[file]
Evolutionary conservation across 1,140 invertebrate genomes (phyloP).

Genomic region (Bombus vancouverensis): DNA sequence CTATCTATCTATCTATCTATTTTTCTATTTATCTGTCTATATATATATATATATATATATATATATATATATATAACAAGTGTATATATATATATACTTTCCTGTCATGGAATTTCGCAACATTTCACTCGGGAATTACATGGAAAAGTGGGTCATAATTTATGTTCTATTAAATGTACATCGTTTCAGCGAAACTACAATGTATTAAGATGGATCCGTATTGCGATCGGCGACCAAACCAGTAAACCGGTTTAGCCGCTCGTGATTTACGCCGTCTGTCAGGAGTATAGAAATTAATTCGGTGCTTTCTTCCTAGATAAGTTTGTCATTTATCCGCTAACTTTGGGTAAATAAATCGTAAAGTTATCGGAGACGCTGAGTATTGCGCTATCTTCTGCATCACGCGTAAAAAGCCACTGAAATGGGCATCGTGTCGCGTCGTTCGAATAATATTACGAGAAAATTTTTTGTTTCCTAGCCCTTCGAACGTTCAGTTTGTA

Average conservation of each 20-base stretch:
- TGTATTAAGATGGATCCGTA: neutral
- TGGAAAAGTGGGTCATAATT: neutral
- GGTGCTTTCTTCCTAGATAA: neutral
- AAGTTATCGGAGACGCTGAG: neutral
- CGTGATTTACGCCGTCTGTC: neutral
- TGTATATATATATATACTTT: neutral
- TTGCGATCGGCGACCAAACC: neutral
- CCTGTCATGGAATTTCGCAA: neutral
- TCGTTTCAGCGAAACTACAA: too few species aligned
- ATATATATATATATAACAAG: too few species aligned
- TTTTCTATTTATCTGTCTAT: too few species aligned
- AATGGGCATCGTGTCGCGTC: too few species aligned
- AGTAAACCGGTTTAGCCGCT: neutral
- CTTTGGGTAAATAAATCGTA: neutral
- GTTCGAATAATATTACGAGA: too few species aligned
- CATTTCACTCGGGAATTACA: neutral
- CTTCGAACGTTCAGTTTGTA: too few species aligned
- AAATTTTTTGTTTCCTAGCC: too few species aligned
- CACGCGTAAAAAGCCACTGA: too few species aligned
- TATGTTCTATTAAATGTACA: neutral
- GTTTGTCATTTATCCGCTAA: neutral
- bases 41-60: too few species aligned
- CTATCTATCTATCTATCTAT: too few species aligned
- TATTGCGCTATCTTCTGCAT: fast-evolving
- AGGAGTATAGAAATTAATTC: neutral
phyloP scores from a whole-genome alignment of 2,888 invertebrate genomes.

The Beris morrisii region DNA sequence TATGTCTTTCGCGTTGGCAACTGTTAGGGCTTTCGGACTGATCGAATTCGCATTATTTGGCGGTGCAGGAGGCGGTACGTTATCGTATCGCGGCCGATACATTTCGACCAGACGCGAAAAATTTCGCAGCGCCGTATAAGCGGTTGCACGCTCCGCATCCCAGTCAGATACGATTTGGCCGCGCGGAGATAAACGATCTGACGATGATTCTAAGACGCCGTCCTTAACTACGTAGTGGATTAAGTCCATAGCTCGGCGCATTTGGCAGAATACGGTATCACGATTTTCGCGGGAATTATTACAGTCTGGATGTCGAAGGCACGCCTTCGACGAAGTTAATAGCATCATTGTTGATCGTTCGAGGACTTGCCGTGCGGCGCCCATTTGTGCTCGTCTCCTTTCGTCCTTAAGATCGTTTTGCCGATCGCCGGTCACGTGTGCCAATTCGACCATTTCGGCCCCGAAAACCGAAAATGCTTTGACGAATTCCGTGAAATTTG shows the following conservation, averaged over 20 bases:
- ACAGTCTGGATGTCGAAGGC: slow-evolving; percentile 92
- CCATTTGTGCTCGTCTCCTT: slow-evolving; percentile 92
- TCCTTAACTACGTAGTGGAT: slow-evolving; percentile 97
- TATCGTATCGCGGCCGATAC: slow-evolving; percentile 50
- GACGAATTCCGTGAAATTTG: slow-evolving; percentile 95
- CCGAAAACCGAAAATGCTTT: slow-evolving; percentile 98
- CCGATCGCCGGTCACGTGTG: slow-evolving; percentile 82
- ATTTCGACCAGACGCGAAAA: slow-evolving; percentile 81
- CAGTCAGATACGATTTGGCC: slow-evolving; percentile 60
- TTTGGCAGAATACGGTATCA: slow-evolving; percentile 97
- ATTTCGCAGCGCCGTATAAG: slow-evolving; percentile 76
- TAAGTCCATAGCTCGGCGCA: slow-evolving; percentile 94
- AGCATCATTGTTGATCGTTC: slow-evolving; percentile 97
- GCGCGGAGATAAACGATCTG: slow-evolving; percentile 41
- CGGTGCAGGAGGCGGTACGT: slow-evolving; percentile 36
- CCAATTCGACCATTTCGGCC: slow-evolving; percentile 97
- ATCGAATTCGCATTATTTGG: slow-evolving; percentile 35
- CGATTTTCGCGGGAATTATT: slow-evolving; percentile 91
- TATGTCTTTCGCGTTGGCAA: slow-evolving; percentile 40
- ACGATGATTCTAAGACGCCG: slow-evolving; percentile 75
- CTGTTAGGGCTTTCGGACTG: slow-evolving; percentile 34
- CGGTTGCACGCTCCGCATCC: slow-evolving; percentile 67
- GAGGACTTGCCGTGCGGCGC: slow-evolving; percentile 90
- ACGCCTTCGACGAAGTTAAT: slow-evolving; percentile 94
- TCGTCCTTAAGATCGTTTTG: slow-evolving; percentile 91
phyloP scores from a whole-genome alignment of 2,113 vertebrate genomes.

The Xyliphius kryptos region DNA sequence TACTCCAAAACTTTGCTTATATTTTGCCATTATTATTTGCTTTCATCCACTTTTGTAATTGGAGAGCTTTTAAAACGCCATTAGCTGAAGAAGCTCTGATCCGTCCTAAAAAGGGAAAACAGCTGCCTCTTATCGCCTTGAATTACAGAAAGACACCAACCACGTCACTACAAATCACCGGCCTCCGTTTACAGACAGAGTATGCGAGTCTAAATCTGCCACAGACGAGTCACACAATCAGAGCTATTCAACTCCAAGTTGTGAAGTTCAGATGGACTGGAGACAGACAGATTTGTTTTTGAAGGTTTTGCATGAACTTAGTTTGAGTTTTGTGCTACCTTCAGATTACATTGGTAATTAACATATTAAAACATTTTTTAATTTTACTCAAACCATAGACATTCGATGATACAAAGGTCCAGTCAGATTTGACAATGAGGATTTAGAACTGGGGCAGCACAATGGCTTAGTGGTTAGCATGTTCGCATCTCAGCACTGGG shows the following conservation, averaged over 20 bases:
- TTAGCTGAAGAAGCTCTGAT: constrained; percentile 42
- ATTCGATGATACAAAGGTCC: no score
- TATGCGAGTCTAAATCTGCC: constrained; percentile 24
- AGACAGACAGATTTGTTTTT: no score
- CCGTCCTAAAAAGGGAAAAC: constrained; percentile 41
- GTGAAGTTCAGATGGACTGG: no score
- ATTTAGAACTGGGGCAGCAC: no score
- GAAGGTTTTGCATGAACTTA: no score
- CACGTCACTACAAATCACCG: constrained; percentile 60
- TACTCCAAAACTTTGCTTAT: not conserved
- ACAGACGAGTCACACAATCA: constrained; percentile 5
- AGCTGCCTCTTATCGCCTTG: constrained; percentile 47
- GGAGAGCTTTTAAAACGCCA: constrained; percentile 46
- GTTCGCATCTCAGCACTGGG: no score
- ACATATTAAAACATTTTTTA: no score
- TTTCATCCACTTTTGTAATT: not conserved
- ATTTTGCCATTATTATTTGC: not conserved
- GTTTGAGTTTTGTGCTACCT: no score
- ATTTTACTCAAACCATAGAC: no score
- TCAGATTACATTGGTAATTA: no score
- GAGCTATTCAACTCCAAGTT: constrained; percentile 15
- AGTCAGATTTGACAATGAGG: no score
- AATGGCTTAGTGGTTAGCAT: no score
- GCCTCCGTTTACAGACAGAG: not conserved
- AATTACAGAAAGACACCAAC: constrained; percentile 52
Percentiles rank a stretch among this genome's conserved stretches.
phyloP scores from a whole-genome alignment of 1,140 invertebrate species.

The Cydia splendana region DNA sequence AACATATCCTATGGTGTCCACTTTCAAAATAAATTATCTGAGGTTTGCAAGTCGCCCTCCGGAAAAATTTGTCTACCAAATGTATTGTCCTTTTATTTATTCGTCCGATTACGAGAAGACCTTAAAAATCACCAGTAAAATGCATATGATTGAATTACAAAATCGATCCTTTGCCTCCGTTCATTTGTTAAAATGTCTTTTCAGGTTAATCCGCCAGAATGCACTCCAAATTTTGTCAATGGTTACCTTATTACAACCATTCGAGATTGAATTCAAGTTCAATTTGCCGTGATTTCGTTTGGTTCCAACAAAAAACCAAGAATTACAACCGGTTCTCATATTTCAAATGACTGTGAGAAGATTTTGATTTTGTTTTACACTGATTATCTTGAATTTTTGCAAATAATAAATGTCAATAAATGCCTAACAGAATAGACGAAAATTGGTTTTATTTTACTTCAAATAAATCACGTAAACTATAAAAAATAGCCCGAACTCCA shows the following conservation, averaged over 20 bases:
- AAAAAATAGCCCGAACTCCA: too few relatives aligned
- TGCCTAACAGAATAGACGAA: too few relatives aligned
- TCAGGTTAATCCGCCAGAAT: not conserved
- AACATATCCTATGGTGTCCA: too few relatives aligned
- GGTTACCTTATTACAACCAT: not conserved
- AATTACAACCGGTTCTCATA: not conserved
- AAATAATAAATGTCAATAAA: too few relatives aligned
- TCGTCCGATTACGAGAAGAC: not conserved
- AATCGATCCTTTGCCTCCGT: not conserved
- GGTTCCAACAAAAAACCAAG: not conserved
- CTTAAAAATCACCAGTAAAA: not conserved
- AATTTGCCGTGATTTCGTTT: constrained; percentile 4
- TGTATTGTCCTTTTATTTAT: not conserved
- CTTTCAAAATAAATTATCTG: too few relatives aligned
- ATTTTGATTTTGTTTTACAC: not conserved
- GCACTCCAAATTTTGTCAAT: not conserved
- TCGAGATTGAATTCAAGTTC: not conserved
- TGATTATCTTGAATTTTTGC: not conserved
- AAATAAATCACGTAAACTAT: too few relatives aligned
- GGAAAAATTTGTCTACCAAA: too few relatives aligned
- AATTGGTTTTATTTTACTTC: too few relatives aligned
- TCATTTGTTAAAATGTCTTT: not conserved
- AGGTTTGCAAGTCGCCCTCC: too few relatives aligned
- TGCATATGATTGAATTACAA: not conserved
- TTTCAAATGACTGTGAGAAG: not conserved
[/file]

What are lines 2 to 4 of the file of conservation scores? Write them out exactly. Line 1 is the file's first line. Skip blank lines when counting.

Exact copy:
Genomic region (Bombus vancouverensis): DNA sequence CTATCTATCTATCTATCTATTTTTCTATTTATCTGTCTATATATATATATATATATATATATATATATATATATAACAAGTGTATATATATATATACTTTCCTGTCATGGAATTTCGCAACATTTCACTCGGGAATTACATGGAAAAGTGGGTCATAATTTATGTTCTATTAAATGTACATCGTTTCAGCGAAACTACAATGTATTAAGATGGATCCGTATTGCGATCGGCGACCAAACCAGTAAACCGGTTTAGCCGCTCGTGATTTACGCCGTCTGTCAGGAGTATAGAAATTAATTCGGTGCTTTCTTCCTAGATAAGTTTGTCATTTATCCGCTAACTTTGGGTAAATAAATCGTAAAGTTATCGGAGACGCTGAGTATTGCGCTATCTTCTGCATCACGCGTAAAAAGCCACTGAAATGGGCATCGTGTCGCGTCGTTCGAATAATATTACGAGAAAATTTTTTGTTTCCTAGCCCTTCGAACGTTCAGTTTGTA

Average conservation of each 20-base stretch:
- TGTATTAAGATGGATCCGTA: neutral